There are three types of fun.
- Type I Fun- you’re having a blast while the activity is happening.
Snowboarding at a resort, swimming at the beach, riding your bike to go get ice cream, hell even ski ball!
“This is amazing! I wish I could do this everyday!”
- Type II Fun– you are in fact NOT having fun while this activity is taking place.
Climbing, back country skiing, trail running, and ANYTHING mountaineering. It’s not fun until you’ve finished the activity, when you have snot running down your face and you can’t tell what hurts worse, your body or ego.
“Wow that was horrible, want to do it again next weekend?”
- Type III Fun– you are NOT having fun while the activity is taking place and you do not have any intention of doing it again.
Usually anything that leads to almost dying.
“Dude that was f*cked, we’re never doing this again”
The outdoor scene tends to stick to Type II fun, and a lot of my favorite activities are under that category.
Backpacking; carrying a 20-40lbs pack on your back, walking in the woods and up steep mountains for 8 hours. Constantly subjected to the weather, filtering any water because if you don’t you’ll have the trail poops, sleeping in a little tent next to your partner who snores even though they insist they don’t, and eating a stupid amount of dehydrated food and Snickers’. You’re basically pretending the apocalypse has happened. Type II Fun.
Want to make things a little more spicy? Add a group of nine 16-year-old girls who have never gone backpacking.
Alaska Mountain Guides (the company I work for) takes a few groups of young teens from a summer camp on the Historical Chilkoot Trail.
I was picked to guide one of these trips. It would be my lead guide, 9 girls, their counselor, and myself for 33 miles over the course of 4 days.
I have plenty of my own backpacking trips under my belt, knowledge from my previous jobs, and hell I use to teach Backpacking 101 at REI. So why am I here second-guessing myself on how many pairs of underwear to bring.
Imposter Syndrome at it’s finest.
Weeks leading up to the trip, I thought there was a mistake when I read my name on the Long Trip Schedule that was tapped to the office door. Why me? What did they see that made them think I could guide a group of girls through the backcountry?
“You’re almost there!” I lie to the crying girls as we finished up our first 13-mile day. It’s drizzling, a few of them already have blisters, and we have 4 days worth of food for 12 people tugging at our shoulders.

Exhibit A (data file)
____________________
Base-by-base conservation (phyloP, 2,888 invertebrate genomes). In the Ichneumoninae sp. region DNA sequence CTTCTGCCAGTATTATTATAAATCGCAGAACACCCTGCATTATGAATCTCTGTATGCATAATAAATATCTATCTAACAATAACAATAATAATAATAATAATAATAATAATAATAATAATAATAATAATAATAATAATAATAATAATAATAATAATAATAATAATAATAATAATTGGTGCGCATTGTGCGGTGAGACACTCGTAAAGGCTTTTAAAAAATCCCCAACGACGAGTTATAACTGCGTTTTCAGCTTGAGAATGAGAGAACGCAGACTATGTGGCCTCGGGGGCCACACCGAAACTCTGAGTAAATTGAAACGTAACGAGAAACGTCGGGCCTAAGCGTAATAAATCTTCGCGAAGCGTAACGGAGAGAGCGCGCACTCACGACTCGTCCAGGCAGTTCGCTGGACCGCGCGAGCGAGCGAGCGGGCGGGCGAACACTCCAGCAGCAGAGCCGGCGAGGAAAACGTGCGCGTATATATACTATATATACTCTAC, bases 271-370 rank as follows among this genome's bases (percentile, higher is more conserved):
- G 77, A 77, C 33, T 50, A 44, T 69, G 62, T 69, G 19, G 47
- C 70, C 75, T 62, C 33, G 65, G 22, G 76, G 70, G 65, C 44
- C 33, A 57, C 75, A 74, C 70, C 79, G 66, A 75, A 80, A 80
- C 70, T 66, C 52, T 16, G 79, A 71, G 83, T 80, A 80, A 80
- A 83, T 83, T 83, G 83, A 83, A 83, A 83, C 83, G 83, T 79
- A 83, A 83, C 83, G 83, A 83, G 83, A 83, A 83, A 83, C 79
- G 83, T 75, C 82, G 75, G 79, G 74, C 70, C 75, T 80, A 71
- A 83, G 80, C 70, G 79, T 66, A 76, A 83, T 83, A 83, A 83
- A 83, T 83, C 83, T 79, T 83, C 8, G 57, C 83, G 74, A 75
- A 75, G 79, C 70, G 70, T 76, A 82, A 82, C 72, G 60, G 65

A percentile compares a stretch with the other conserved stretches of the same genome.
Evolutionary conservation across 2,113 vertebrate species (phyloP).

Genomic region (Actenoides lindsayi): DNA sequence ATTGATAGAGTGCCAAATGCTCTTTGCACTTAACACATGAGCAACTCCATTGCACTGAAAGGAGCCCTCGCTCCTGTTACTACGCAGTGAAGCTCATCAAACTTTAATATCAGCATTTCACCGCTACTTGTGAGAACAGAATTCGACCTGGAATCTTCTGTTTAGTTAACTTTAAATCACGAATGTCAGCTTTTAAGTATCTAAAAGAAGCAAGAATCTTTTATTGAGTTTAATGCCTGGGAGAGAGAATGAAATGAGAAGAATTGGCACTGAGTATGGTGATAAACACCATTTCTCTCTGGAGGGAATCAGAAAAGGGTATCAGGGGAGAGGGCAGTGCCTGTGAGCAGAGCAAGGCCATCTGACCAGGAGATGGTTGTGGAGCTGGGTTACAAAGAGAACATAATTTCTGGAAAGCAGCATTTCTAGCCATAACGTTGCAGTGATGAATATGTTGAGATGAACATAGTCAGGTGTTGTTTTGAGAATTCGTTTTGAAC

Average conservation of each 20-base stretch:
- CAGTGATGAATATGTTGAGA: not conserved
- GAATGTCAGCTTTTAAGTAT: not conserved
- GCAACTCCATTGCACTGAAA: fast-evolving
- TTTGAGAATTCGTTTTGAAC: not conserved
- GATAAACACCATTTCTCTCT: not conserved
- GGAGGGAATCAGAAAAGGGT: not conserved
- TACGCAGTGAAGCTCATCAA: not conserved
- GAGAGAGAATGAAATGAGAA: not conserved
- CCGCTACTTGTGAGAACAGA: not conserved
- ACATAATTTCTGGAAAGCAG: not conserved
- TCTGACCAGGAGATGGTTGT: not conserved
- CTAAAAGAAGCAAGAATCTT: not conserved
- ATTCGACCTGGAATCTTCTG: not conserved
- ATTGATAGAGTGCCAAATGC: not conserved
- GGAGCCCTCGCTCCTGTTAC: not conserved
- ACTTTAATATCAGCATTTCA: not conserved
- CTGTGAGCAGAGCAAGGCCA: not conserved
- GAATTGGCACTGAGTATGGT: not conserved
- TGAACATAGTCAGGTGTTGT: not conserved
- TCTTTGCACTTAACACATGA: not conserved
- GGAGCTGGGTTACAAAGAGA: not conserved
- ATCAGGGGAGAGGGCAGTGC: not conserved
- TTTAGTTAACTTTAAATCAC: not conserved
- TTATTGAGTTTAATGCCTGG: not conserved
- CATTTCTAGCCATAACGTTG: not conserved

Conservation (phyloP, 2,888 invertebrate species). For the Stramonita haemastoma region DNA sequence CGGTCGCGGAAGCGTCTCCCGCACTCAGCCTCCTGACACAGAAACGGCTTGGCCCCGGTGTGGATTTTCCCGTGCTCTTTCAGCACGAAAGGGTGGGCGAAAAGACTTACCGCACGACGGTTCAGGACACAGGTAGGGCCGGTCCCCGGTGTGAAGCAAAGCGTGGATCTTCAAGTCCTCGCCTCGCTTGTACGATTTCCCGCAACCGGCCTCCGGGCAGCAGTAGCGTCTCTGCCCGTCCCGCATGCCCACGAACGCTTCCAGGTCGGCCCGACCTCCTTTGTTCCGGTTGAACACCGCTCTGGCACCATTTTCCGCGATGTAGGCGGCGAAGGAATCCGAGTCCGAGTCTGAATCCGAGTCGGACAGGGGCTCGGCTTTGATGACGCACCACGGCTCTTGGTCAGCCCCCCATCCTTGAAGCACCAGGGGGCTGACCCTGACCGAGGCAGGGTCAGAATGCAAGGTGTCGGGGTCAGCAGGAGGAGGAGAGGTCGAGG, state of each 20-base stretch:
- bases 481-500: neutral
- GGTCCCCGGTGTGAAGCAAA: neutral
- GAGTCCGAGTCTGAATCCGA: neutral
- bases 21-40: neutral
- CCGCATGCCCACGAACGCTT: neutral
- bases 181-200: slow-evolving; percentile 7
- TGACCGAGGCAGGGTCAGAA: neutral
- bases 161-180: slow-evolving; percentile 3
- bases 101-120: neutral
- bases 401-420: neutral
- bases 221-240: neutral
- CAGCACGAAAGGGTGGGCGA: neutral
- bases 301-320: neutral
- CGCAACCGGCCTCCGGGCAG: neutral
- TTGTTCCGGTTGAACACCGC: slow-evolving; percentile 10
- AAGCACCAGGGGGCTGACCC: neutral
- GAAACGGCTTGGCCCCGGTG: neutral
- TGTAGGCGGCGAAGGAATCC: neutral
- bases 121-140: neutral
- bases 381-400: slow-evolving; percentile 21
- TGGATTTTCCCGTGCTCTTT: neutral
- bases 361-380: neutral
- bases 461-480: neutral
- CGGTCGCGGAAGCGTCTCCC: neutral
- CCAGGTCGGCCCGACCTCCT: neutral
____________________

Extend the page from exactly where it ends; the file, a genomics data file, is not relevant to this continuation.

Why do I find this fun? How do I make this fun for them? Am I the right person to do this? How am I supposed to do this for 4 days?
Doubts flutter through my brain like butterflies.
I would say as the sun rises and sets, but Alaskan summers… anyway as the days go on the tears recede with laughter replacing them, I see the girls loosen up, I see them charge head on for the steep sections that lie in front of us, and we talk about courage, self-love, and fear. There were dance breaks, terrible jokes, and A LOT of singing.
I was so impressed; I was watching these girls gain a sense of power and confidence that no one would be able to teach them. Before my eyes I watched these girls go from uncertain and timid in the backcountry, to comfortable, and powerful. I basically watched 9 girls turn into Captain Marvel…minus the radioactive explosion.
So impressed and focused on them, I didn’t realize that I had gone through the same transformation. My worries melted away like the 2 lbs. of butter we brought with us. Not only did I learn how to make something not fun, fun, I learned how to grab my own balls and lead when I saw that I needed to. I learned how to navigate different personalities in tough situations, and I also learned that other people think it’s weird to sleep head to toe.
More than that, I ended up teaching my lead guide a few tips and tricks that I had learned in the past. Plus I found a pair of socks that someone left at camp one night, score! (Dirt bag tendencies)
Convinced I had no business being there, convinced I had no skills to be guiding people in the backcountry, I did exactly those things, and realized I belonged out there the whole time.
I didn’t know it at the time but those butterflies in my head, they were apart of my own metamorphosis all along.